'Anatomical Venuses' are extremely realistic models of idealised women. These figures consist of removable parts that can be 'dissected' - a breast plate is lifted to reveal the internal organs, often with a fetus in the womb.
In the 19th century, the anatomical Venus formed the centrepiece of museums and travelling shows of all kinds, and possessed great power to draw crowds. 'Know thyself' was a common phrase associated with the exhibition of such models, suggesting their educational value.
Below is an illustrated anatomical Venus. Four hands point to different elements - these relate to four different types of people who would have had a particular interest in these wax models in the 18th and 19th centuries. Roll over a hand to reveal a character and find out why the anatomical Venus was of such interest to him/her.
ATTENTION TO ALL, ESPECIALLY THE THINKING AND EDUCATED CLASSES.
Every person must pay at least one visit.
Roll over the hands to discover the eminent public utility of the wax model.
Women were allowed into anatomical museums unaccompanied - one of the few attractions in 19th-century London open to them. They were admitted separately from men, with different visiting hours.
Some museum proprietors actually employed female lecturers to explain the displays, arguing that women must have an understanding of health, as they were nurse and teacher to the family.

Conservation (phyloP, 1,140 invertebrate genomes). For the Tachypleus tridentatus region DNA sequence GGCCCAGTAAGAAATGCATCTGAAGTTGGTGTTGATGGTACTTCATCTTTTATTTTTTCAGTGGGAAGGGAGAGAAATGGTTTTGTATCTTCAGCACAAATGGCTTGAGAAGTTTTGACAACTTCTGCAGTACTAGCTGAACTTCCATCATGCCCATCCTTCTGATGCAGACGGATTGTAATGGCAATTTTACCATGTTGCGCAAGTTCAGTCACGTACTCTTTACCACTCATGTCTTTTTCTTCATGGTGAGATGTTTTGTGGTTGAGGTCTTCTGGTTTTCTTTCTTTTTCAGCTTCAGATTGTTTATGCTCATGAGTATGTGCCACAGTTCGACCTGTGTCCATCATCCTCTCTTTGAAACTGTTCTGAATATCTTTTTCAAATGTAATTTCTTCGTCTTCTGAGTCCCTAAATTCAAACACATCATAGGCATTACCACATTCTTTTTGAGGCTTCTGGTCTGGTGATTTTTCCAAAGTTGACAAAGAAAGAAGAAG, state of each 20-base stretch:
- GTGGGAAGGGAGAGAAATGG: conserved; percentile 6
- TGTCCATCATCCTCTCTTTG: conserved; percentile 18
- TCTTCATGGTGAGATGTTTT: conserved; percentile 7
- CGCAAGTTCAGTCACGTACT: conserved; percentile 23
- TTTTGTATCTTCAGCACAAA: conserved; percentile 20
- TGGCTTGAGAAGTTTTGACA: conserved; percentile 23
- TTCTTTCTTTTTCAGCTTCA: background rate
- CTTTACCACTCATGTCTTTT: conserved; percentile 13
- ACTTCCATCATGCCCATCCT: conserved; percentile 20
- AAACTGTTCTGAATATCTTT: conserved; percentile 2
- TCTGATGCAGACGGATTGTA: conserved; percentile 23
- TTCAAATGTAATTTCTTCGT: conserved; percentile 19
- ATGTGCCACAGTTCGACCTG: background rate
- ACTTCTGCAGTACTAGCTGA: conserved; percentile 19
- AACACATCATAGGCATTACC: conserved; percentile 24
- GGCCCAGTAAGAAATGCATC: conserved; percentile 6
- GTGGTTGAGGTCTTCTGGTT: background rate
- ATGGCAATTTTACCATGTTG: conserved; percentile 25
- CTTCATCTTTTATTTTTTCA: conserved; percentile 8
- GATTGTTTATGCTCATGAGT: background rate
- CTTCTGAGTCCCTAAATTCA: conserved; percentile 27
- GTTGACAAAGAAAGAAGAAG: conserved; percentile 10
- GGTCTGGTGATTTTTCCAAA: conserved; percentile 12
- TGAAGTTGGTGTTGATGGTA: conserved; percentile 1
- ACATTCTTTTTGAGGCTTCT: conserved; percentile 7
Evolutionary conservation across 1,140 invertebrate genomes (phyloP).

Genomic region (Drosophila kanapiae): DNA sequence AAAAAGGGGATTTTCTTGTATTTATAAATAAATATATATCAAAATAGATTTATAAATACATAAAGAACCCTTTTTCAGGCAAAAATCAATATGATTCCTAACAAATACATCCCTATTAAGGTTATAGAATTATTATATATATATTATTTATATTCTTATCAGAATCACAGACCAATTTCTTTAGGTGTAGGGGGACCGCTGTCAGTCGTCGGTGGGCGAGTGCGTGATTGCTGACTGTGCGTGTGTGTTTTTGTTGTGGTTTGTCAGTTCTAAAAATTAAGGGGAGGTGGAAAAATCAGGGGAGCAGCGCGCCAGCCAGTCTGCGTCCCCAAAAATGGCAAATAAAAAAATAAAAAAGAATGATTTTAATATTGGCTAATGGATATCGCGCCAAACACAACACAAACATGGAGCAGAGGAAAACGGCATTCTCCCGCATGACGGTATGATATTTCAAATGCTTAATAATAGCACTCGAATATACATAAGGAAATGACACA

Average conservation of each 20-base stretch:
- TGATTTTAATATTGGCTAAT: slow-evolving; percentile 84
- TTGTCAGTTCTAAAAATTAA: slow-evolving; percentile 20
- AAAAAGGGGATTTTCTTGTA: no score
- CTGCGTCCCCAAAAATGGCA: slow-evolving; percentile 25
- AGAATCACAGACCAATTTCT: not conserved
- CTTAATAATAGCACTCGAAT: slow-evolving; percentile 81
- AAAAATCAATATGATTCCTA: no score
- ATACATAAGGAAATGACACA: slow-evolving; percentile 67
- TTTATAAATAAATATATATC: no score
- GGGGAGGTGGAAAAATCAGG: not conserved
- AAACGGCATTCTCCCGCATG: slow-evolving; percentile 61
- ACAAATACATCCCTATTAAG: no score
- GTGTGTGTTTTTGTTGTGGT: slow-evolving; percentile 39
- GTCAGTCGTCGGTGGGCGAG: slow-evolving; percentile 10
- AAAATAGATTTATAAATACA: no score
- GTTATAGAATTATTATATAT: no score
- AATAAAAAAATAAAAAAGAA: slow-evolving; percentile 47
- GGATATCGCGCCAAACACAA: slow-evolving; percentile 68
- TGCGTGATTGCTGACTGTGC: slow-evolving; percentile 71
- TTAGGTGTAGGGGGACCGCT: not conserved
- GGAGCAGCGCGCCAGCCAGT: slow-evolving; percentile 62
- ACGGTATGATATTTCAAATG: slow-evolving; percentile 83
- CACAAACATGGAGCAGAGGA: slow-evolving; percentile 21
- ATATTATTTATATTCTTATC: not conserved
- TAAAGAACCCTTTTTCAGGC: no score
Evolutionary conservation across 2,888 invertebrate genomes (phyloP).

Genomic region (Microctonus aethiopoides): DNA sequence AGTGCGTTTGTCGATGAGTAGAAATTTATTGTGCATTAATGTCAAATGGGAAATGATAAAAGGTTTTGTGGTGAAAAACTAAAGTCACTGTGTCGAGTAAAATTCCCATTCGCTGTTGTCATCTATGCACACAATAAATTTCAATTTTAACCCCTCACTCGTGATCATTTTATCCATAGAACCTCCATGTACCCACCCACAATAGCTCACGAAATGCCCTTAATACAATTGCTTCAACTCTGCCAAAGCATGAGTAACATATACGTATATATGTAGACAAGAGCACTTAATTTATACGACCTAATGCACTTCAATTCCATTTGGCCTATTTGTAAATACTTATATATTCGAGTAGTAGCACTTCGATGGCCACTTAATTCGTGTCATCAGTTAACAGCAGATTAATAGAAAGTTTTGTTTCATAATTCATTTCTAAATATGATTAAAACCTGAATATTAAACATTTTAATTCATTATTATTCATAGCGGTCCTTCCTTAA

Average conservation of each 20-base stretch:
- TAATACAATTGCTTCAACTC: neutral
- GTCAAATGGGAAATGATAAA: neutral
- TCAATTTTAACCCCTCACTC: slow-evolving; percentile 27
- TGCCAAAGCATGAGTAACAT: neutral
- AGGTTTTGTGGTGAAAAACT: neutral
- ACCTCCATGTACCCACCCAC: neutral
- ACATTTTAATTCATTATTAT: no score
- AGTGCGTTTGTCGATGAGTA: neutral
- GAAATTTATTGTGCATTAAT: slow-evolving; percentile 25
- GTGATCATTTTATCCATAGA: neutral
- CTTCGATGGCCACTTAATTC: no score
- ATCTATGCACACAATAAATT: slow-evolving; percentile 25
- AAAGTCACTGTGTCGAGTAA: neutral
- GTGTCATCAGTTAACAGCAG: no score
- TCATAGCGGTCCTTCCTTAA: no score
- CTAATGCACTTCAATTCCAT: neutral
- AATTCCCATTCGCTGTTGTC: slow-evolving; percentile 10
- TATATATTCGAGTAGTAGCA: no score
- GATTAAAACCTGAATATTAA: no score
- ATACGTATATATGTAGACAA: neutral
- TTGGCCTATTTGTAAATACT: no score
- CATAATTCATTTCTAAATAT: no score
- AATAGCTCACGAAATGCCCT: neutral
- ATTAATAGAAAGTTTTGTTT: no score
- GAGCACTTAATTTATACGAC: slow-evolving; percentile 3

Despite this apparent freedom there was much scandal among the medical profession over whether anatomy was too indelicate an activity for respectable women.
Following the Anatomy Act of 1832 there was greater interest in learning anatomy through the use of wax models rather than corpses.
While corpses were often in short supply, the availability of an anatomical model could be guaranteed. Models also allowed for prolonged study without the revulsion that handling a dead body over time could cause, and they were favoured among anatomy teachers who set up their own collections to illustrate their lectures.
In the late 18th century, the Grand Duke founded his natural history museum with one of the first permanent public displays of anatomical wax models. With typical Age of Enlightenment ideals he sought to educate the population, believing that 'everyone who gathered knowledge would be a happier man'.
Other patrons, such as Joseph II, sought to emulate his collections for their own people and in 1771 the Duke set up a wax-modelling workshop. It was in these Florentine workshops that some of the most beautiful anatomical Venuses were fashioned.
Travelling fair entrepreneur
In the early 19th century, anatomical models were being shown in travelling funfairs and sideshows.
For a shilling, members of the public could wonder at the beauty of the anatomical Venus as she was 'dissected' by a proposed surgeon, or be repulsed by lifelike freaks of nature and studies of venereal diseases.
Although the fairs favoured entertainment over instruction, there was a genuine desire to alert all classes to the dangers of libidinous behaviour.